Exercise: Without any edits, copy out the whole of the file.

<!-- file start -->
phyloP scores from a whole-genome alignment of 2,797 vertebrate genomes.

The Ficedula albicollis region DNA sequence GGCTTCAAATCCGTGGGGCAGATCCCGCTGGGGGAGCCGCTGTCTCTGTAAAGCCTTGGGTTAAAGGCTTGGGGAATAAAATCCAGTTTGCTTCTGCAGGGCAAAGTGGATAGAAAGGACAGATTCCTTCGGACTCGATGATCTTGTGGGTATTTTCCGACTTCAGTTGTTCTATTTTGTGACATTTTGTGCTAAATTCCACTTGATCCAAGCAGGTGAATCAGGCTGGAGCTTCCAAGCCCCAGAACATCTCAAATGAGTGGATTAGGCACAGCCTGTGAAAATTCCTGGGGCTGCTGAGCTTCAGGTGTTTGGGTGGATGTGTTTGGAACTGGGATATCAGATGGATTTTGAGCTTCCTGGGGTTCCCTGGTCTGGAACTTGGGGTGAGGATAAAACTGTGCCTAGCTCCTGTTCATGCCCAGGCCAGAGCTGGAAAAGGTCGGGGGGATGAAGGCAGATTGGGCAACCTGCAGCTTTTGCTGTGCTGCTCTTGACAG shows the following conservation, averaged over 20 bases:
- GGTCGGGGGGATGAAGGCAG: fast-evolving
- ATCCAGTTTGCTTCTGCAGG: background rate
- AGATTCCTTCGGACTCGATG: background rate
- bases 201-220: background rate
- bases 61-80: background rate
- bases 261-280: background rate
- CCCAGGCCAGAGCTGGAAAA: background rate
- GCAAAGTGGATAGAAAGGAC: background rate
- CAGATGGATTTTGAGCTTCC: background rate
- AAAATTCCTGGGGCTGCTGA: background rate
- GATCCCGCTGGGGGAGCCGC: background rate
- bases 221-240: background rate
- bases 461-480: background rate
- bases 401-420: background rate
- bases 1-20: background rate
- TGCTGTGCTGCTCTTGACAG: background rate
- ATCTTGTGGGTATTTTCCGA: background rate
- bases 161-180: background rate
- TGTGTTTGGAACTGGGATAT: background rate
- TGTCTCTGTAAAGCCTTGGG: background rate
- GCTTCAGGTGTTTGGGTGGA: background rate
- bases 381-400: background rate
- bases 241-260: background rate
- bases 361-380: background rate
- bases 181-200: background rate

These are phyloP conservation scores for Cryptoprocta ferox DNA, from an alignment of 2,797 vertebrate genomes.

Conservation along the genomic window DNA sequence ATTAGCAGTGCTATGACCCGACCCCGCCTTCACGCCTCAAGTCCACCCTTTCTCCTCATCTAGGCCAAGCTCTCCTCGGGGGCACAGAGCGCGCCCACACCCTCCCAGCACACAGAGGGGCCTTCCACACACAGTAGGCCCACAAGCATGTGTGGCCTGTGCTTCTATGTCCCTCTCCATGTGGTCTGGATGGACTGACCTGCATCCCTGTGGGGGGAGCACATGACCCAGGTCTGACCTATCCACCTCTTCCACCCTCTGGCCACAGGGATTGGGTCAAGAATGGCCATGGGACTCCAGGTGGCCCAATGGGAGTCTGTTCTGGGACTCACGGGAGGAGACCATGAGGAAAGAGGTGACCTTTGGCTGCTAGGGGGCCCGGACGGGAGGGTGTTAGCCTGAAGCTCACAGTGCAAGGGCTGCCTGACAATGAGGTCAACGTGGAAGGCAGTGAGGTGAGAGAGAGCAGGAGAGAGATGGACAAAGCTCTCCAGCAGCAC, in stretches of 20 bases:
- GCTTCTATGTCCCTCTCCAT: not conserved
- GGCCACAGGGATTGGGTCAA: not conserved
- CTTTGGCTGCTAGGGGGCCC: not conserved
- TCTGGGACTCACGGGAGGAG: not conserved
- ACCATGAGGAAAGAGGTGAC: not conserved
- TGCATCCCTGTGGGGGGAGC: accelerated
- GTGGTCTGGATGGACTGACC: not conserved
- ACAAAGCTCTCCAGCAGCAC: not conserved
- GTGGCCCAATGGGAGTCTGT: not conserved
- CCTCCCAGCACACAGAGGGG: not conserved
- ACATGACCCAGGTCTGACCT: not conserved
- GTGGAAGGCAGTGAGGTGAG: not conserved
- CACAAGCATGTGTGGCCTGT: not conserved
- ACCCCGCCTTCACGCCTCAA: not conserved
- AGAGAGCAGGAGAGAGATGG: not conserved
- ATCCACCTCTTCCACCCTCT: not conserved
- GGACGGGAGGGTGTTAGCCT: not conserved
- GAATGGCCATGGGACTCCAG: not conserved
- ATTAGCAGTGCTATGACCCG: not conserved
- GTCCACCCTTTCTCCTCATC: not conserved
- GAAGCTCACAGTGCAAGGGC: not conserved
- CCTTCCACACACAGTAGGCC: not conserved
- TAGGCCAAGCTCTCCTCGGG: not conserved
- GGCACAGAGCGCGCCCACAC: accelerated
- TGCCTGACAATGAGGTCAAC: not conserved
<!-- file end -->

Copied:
phyloP scores from a whole-genome alignment of 2,797 vertebrate genomes.

The Ficedula albicollis region DNA sequence GGCTTCAAATCCGTGGGGCAGATCCCGCTGGGGGAGCCGCTGTCTCTGTAAAGCCTTGGGTTAAAGGCTTGGGGAATAAAATCCAGTTTGCTTCTGCAGGGCAAAGTGGATAGAAAGGACAGATTCCTTCGGACTCGATGATCTTGTGGGTATTTTCCGACTTCAGTTGTTCTATTTTGTGACATTTTGTGCTAAATTCCACTTGATCCAAGCAGGTGAATCAGGCTGGAGCTTCCAAGCCCCAGAACATCTCAAATGAGTGGATTAGGCACAGCCTGTGAAAATTCCTGGGGCTGCTGAGCTTCAGGTGTTTGGGTGGATGTGTTTGGAACTGGGATATCAGATGGATTTTGAGCTTCCTGGGGTTCCCTGGTCTGGAACTTGGGGTGAGGATAAAACTGTGCCTAGCTCCTGTTCATGCCCAGGCCAGAGCTGGAAAAGGTCGGGGGGATGAAGGCAGATTGGGCAACCTGCAGCTTTTGCTGTGCTGCTCTTGACAG shows the following conservation, averaged over 20 bases:
- GGTCGGGGGGATGAAGGCAG: fast-evolving
- ATCCAGTTTGCTTCTGCAGG: background rate
- AGATTCCTTCGGACTCGATG: background rate
- bases 201-220: background rate
- bases 61-80: background rate
- bases 261-280: background rate
- CCCAGGCCAGAGCTGGAAAA: background rate
- GCAAAGTGGATAGAAAGGAC: background rate
- CAGATGGATTTTGAGCTTCC: background rate
- AAAATTCCTGGGGCTGCTGA: background rate
- GATCCCGCTGGGGGAGCCGC: background rate
- bases 221-240: background rate
- bases 461-480: background rate
- bases 401-420: background rate
- bases 1-20: background rate
- TGCTGTGCTGCTCTTGACAG: background rate
- ATCTTGTGGGTATTTTCCGA: background rate
- bases 161-180: background rate
- TGTGTTTGGAACTGGGATAT: background rate
- TGTCTCTGTAAAGCCTTGGG: background rate
- GCTTCAGGTGTTTGGGTGGA: background rate
- bases 381-400: background rate
- bases 241-260: background rate
- bases 361-380: background rate
- bases 181-200: background rate

These are phyloP conservation scores for Cryptoprocta ferox DNA, from an alignment of 2,797 vertebrate genomes.

Conservation along the genomic window DNA sequence ATTAGCAGTGCTATGACCCGACCCCGCCTTCACGCCTCAAGTCCACCCTTTCTCCTCATCTAGGCCAAGCTCTCCTCGGGGGCACAGAGCGCGCCCACACCCTCCCAGCACACAGAGGGGCCTTCCACACACAGTAGGCCCACAAGCATGTGTGGCCTGTGCTTCTATGTCCCTCTCCATGTGGTCTGGATGGACTGACCTGCATCCCTGTGGGGGGAGCACATGACCCAGGTCTGACCTATCCACCTCTTCCACCCTCTGGCCACAGGGATTGGGTCAAGAATGGCCATGGGACTCCAGGTGGCCCAATGGGAGTCTGTTCTGGGACTCACGGGAGGAGACCATGAGGAAAGAGGTGACCTTTGGCTGCTAGGGGGCCCGGACGGGAGGGTGTTAGCCTGAAGCTCACAGTGCAAGGGCTGCCTGACAATGAGGTCAACGTGGAAGGCAGTGAGGTGAGAGAGAGCAGGAGAGAGATGGACAAAGCTCTCCAGCAGCAC, in stretches of 20 bases:
- GCTTCTATGTCCCTCTCCAT: not conserved
- GGCCACAGGGATTGGGTCAA: not conserved
- CTTTGGCTGCTAGGGGGCCC: not conserved
- TCTGGGACTCACGGGAGGAG: not conserved
- ACCATGAGGAAAGAGGTGAC: not conserved
- TGCATCCCTGTGGGGGGAGC: accelerated
- GTGGTCTGGATGGACTGACC: not conserved
- ACAAAGCTCTCCAGCAGCAC: not conserved
- GTGGCCCAATGGGAGTCTGT: not conserved
- CCTCCCAGCACACAGAGGGG: not conserved
- ACATGACCCAGGTCTGACCT: not conserved
- GTGGAAGGCAGTGAGGTGAG: not conserved
- CACAAGCATGTGTGGCCTGT: not conserved
- ACCCCGCCTTCACGCCTCAA: not conserved
- AGAGAGCAGGAGAGAGATGG: not conserved
- ATCCACCTCTTCCACCCTCT: not conserved
- GGACGGGAGGGTGTTAGCCT: not conserved
- GAATGGCCATGGGACTCCAG: not conserved
- ATTAGCAGTGCTATGACCCG: not conserved
- GTCCACCCTTTCTCCTCATC: not conserved
- GAAGCTCACAGTGCAAGGGC: not conserved
- CCTTCCACACACAGTAGGCC: not conserved
- TAGGCCAAGCTCTCCTCGGG: not conserved
- GGCACAGAGCGCGCCCACAC: accelerated
- TGCCTGACAATGAGGTCAAC: not conserved